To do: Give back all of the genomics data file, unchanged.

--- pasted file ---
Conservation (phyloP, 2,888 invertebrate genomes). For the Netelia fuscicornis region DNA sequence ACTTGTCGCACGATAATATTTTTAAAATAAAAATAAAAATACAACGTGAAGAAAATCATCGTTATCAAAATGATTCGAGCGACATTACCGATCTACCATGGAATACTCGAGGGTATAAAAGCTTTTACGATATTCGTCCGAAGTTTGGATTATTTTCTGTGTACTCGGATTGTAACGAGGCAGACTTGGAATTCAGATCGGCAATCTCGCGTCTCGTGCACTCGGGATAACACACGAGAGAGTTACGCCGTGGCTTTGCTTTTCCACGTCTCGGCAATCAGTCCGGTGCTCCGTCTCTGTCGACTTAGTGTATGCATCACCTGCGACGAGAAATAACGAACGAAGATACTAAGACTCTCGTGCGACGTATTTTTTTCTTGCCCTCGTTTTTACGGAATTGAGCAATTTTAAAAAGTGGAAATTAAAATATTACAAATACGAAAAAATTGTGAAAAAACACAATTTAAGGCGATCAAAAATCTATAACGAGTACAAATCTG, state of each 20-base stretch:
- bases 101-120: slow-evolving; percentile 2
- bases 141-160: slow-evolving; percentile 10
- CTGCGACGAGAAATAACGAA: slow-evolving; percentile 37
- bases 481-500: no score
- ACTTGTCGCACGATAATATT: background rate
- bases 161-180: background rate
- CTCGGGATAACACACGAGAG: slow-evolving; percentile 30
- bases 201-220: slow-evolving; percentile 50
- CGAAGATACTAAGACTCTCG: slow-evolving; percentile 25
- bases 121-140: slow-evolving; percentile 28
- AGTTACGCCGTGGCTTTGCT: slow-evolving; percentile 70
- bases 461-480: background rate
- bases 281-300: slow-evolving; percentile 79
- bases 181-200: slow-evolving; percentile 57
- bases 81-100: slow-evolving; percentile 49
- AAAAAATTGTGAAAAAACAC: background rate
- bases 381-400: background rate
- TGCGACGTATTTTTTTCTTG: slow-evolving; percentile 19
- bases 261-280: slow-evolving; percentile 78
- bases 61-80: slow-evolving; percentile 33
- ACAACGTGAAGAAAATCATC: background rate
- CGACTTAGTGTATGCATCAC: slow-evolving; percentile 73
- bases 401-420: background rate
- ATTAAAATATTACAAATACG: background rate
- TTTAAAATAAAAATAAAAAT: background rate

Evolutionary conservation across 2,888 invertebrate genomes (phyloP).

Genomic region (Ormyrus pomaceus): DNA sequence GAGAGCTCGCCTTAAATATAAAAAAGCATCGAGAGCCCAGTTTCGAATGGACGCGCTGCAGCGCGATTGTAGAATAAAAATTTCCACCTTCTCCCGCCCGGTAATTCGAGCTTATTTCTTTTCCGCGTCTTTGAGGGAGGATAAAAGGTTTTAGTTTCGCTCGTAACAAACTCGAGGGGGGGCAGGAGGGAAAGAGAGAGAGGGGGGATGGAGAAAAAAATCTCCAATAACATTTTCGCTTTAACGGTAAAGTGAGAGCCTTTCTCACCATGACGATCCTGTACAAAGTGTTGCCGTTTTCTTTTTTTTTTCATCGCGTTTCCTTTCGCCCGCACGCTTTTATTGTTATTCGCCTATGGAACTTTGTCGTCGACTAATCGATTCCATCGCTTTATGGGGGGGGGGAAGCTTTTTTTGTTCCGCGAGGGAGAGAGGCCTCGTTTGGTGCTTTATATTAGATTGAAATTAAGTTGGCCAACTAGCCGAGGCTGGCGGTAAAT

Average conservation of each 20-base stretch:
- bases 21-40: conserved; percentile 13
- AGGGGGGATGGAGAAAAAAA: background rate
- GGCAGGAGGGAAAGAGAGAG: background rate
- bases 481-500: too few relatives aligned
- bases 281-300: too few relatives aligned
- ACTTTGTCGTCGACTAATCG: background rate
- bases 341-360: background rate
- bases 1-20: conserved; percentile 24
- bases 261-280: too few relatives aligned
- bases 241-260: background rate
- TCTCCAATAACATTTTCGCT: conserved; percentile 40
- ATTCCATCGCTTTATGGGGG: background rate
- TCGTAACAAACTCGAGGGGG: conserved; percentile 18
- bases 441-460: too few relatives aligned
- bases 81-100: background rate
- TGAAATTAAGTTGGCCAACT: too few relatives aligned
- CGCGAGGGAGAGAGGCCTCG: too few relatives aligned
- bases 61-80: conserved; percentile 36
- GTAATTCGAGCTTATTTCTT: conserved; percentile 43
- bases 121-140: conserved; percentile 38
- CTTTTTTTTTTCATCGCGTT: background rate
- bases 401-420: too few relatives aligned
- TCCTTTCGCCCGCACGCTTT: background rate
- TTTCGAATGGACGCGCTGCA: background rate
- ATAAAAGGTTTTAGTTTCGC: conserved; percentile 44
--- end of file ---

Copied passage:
Conservation (phyloP, 2,888 invertebrate genomes). For the Netelia fuscicornis region DNA sequence ACTTGTCGCACGATAATATTTTTAAAATAAAAATAAAAATACAACGTGAAGAAAATCATCGTTATCAAAATGATTCGAGCGACATTACCGATCTACCATGGAATACTCGAGGGTATAAAAGCTTTTACGATATTCGTCCGAAGTTTGGATTATTTTCTGTGTACTCGGATTGTAACGAGGCAGACTTGGAATTCAGATCGGCAATCTCGCGTCTCGTGCACTCGGGATAACACACGAGAGAGTTACGCCGTGGCTTTGCTTTTCCACGTCTCGGCAATCAGTCCGGTGCTCCGTCTCTGTCGACTTAGTGTATGCATCACCTGCGACGAGAAATAACGAACGAAGATACTAAGACTCTCGTGCGACGTATTTTTTTCTTGCCCTCGTTTTTACGGAATTGAGCAATTTTAAAAAGTGGAAATTAAAATATTACAAATACGAAAAAATTGTGAAAAAACACAATTTAAGGCGATCAAAAATCTATAACGAGTACAAATCTG, state of each 20-base stretch:
- bases 101-120: slow-evolving; percentile 2
- bases 141-160: slow-evolving; percentile 10
- CTGCGACGAGAAATAACGAA: slow-evolving; percentile 37
- bases 481-500: no score
- ACTTGTCGCACGATAATATT: background rate
- bases 161-180: background rate
- CTCGGGATAACACACGAGAG: slow-evolving; percentile 30
- bases 201-220: slow-evolving; percentile 50
- CGAAGATACTAAGACTCTCG: slow-evolving; percentile 25
- bases 121-140: slow-evolving; percentile 28
- AGTTACGCCGTGGCTTTGCT: slow-evolving; percentile 70
- bases 461-480: background rate
- bases 281-300: slow-evolving; percentile 79
- bases 181-200: slow-evolving; percentile 57
- bases 81-100: slow-evolving; percentile 49
- AAAAAATTGTGAAAAAACAC: background rate
- bases 381-400: background rate
- TGCGACGTATTTTTTTCTTG: slow-evolving; percentile 19
- bases 261-280: slow-evolving; percentile 78
- bases 61-80: slow-evolving; percentile 33
- ACAACGTGAAGAAAATCATC: background rate
- CGACTTAGTGTATGCATCAC: slow-evolving; percentile 73
- bases 401-420: background rate
- ATTAAAATATTACAAATACG: background rate
- TTTAAAATAAAAATAAAAAT: background rate

Evolutionary conservation across 2,888 invertebrate genomes (phyloP).

Genomic region (Ormyrus pomaceus): DNA sequence GAGAGCTCGCCTTAAATATAAAAAAGCATCGAGAGCCCAGTTTCGAATGGACGCGCTGCAGCGCGATTGTAGAATAAAAATTTCCACCTTCTCCCGCCCGGTAATTCGAGCTTATTTCTTTTCCGCGTCTTTGAGGGAGGATAAAAGGTTTTAGTTTCGCTCGTAACAAACTCGAGGGGGGGCAGGAGGGAAAGAGAGAGAGGGGGGATGGAGAAAAAAATCTCCAATAACATTTTCGCTTTAACGGTAAAGTGAGAGCCTTTCTCACCATGACGATCCTGTACAAAGTGTTGCCGTTTTCTTTTTTTTTTCATCGCGTTTCCTTTCGCCCGCACGCTTTTATTGTTATTCGCCTATGGAACTTTGTCGTCGACTAATCGATTCCATCGCTTTATGGGGGGGGGGAAGCTTTTTTTGTTCCGCGAGGGAGAGAGGCCTCGTTTGGTGCTTTATATTAGATTGAAATTAAGTTGGCCAACTAGCCGAGGCTGGCGGTAAAT

Average conservation of each 20-base stretch:
- bases 21-40: conserved; percentile 13
- AGGGGGGATGGAGAAAAAAA: background rate
- GGCAGGAGGGAAAGAGAGAG: background rate
- bases 481-500: too few relatives aligned
- bases 281-300: too few relatives aligned
- ACTTTGTCGTCGACTAATCG: background rate
- bases 341-360: background rate
- bases 1-20: conserved; percentile 24
- bases 261-280: too few relatives aligned
- bases 241-260: background rate
- TCTCCAATAACATTTTCGCT: conserved; percentile 40
- ATTCCATCGCTTTATGGGGG: background rate
- TCGTAACAAACTCGAGGGGG: conserved; percentile 18
- bases 441-460: too few relatives aligned
- bases 81-100: background rate
- TGAAATTAAGTTGGCCAACT: too few relatives aligned
- CGCGAGGGAGAGAGGCCTCG: too few relatives aligned
- bases 61-80: conserved; percentile 36
- GTAATTCGAGCTTATTTCTT: conserved; percentile 43
- bases 121-140: conserved; percentile 38
- CTTTTTTTTTTCATCGCGTT: background rate
- bases 401-420: too few relatives aligned
- TCCTTTCGCCCGCACGCTTT: background rate
- TTTCGAATGGACGCGCTGCA: background rate
- ATAAAAGGTTTTAGTTTCGC: conserved; percentile 44